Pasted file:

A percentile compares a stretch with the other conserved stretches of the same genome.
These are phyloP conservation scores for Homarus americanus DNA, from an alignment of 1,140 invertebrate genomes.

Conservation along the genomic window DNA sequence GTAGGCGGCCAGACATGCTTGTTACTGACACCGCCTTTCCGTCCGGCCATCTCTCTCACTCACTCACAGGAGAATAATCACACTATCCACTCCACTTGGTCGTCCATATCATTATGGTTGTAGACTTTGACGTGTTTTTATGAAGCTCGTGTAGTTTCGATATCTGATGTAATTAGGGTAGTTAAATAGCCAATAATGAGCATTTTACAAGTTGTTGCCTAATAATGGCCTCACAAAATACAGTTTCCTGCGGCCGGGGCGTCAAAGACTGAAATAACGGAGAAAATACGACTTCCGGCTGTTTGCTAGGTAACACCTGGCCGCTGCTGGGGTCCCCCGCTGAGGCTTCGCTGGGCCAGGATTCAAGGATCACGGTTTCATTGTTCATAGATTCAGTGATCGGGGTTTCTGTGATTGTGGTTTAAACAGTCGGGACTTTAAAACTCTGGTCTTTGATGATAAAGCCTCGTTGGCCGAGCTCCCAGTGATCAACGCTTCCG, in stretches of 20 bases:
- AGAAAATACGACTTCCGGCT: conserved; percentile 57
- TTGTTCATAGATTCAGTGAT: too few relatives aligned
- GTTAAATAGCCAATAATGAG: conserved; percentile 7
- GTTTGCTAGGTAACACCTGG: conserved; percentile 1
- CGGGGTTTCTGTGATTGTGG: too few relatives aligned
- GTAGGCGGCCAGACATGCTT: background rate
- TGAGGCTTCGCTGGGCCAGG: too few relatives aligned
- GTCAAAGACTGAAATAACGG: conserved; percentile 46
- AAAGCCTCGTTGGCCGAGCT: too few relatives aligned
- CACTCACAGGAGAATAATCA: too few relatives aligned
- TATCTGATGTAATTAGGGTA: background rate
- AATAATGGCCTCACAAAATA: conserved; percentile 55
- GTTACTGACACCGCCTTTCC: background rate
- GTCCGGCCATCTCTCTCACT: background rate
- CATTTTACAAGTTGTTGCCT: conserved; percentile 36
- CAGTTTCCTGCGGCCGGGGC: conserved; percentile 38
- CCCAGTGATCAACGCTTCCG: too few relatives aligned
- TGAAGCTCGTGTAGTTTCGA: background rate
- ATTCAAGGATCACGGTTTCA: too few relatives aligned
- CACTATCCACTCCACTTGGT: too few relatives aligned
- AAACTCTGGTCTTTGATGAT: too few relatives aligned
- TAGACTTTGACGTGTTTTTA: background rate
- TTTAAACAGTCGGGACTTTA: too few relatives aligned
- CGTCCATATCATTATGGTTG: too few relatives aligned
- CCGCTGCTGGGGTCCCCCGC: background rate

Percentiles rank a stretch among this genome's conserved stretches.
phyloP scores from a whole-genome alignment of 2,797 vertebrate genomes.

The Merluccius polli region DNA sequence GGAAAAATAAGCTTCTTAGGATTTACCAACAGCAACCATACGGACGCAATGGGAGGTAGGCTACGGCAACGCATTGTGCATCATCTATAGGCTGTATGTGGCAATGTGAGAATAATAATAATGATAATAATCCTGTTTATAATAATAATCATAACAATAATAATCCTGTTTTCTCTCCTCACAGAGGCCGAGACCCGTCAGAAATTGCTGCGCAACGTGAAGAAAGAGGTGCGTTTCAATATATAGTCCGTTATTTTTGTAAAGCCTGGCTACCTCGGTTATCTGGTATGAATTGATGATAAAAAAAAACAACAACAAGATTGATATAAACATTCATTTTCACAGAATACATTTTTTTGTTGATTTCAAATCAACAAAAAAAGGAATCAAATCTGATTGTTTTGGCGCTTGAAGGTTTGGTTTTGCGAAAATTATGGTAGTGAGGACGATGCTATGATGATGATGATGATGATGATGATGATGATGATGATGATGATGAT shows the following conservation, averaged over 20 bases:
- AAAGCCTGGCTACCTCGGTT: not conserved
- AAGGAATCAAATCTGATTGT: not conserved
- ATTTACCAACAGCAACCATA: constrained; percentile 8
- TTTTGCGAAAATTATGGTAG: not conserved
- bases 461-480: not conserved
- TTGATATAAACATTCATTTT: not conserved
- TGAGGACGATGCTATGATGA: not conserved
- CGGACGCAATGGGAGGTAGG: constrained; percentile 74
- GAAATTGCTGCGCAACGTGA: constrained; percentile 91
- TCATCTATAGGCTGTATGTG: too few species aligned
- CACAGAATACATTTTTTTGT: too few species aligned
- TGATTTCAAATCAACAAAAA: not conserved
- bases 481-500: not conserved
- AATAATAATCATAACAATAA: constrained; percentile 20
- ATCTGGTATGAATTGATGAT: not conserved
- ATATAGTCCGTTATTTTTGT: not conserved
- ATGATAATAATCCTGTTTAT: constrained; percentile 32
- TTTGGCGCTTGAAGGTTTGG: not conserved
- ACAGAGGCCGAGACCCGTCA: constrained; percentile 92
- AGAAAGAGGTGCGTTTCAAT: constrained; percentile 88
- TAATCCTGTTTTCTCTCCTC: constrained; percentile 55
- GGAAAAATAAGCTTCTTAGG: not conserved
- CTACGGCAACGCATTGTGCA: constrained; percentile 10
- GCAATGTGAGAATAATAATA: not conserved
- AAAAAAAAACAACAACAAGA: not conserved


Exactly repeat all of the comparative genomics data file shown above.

A percentile compares a stretch with the other conserved stretches of the same genome.
These are phyloP conservation scores for Homarus americanus DNA, from an alignment of 1,140 invertebrate genomes.

Conservation along the genomic window DNA sequence GTAGGCGGCCAGACATGCTTGTTACTGACACCGCCTTTCCGTCCGGCCATCTCTCTCACTCACTCACAGGAGAATAATCACACTATCCACTCCACTTGGTCGTCCATATCATTATGGTTGTAGACTTTGACGTGTTTTTATGAAGCTCGTGTAGTTTCGATATCTGATGTAATTAGGGTAGTTAAATAGCCAATAATGAGCATTTTACAAGTTGTTGCCTAATAATGGCCTCACAAAATACAGTTTCCTGCGGCCGGGGCGTCAAAGACTGAAATAACGGAGAAAATACGACTTCCGGCTGTTTGCTAGGTAACACCTGGCCGCTGCTGGGGTCCCCCGCTGAGGCTTCGCTGGGCCAGGATTCAAGGATCACGGTTTCATTGTTCATAGATTCAGTGATCGGGGTTTCTGTGATTGTGGTTTAAACAGTCGGGACTTTAAAACTCTGGTCTTTGATGATAAAGCCTCGTTGGCCGAGCTCCCAGTGATCAACGCTTCCG, in stretches of 20 bases:
- AGAAAATACGACTTCCGGCT: conserved; percentile 57
- TTGTTCATAGATTCAGTGAT: too few relatives aligned
- GTTAAATAGCCAATAATGAG: conserved; percentile 7
- GTTTGCTAGGTAACACCTGG: conserved; percentile 1
- CGGGGTTTCTGTGATTGTGG: too few relatives aligned
- GTAGGCGGCCAGACATGCTT: background rate
- TGAGGCTTCGCTGGGCCAGG: too few relatives aligned
- GTCAAAGACTGAAATAACGG: conserved; percentile 46
- AAAGCCTCGTTGGCCGAGCT: too few relatives aligned
- CACTCACAGGAGAATAATCA: too few relatives aligned
- TATCTGATGTAATTAGGGTA: background rate
- AATAATGGCCTCACAAAATA: conserved; percentile 55
- GTTACTGACACCGCCTTTCC: background rate
- GTCCGGCCATCTCTCTCACT: background rate
- CATTTTACAAGTTGTTGCCT: conserved; percentile 36
- CAGTTTCCTGCGGCCGGGGC: conserved; percentile 38
- CCCAGTGATCAACGCTTCCG: too few relatives aligned
- TGAAGCTCGTGTAGTTTCGA: background rate
- ATTCAAGGATCACGGTTTCA: too few relatives aligned
- CACTATCCACTCCACTTGGT: too few relatives aligned
- AAACTCTGGTCTTTGATGAT: too few relatives aligned
- TAGACTTTGACGTGTTTTTA: background rate
- TTTAAACAGTCGGGACTTTA: too few relatives aligned
- CGTCCATATCATTATGGTTG: too few relatives aligned
- CCGCTGCTGGGGTCCCCCGC: background rate

Percentiles rank a stretch among this genome's conserved stretches.
phyloP scores from a whole-genome alignment of 2,797 vertebrate genomes.

The Merluccius polli region DNA sequence GGAAAAATAAGCTTCTTAGGATTTACCAACAGCAACCATACGGACGCAATGGGAGGTAGGCTACGGCAACGCATTGTGCATCATCTATAGGCTGTATGTGGCAATGTGAGAATAATAATAATGATAATAATCCTGTTTATAATAATAATCATAACAATAATAATCCTGTTTTCTCTCCTCACAGAGGCCGAGACCCGTCAGAAATTGCTGCGCAACGTGAAGAAAGAGGTGCGTTTCAATATATAGTCCGTTATTTTTGTAAAGCCTGGCTACCTCGGTTATCTGGTATGAATTGATGATAAAAAAAAACAACAACAAGATTGATATAAACATTCATTTTCACAGAATACATTTTTTTGTTGATTTCAAATCAACAAAAAAAGGAATCAAATCTGATTGTTTTGGCGCTTGAAGGTTTGGTTTTGCGAAAATTATGGTAGTGAGGACGATGCTATGATGATGATGATGATGATGATGATGATGATGATGATGATGATGAT shows the following conservation, averaged over 20 bases:
- AAAGCCTGGCTACCTCGGTT: not conserved
- AAGGAATCAAATCTGATTGT: not conserved
- ATTTACCAACAGCAACCATA: constrained; percentile 8
- TTTTGCGAAAATTATGGTAG: not conserved
- bases 461-480: not conserved
- TTGATATAAACATTCATTTT: not conserved
- TGAGGACGATGCTATGATGA: not conserved
- CGGACGCAATGGGAGGTAGG: constrained; percentile 74
- GAAATTGCTGCGCAACGTGA: constrained; percentile 91
- TCATCTATAGGCTGTATGTG: too few species aligned
- CACAGAATACATTTTTTTGT: too few species aligned
- TGATTTCAAATCAACAAAAA: not conserved
- bases 481-500: not conserved
- AATAATAATCATAACAATAA: constrained; percentile 20
- ATCTGGTATGAATTGATGAT: not conserved
- ATATAGTCCGTTATTTTTGT: not conserved
- ATGATAATAATCCTGTTTAT: constrained; percentile 32
- TTTGGCGCTTGAAGGTTTGG: not conserved
- ACAGAGGCCGAGACCCGTCA: constrained; percentile 92
- AGAAAGAGGTGCGTTTCAAT: constrained; percentile 88
- TAATCCTGTTTTCTCTCCTC: constrained; percentile 55
- GGAAAAATAAGCTTCTTAGG: not conserved
- CTACGGCAACGCATTGTGCA: constrained; percentile 10
- GCAATGTGAGAATAATAATA: not conserved
- AAAAAAAAACAACAACAAGA: not conserved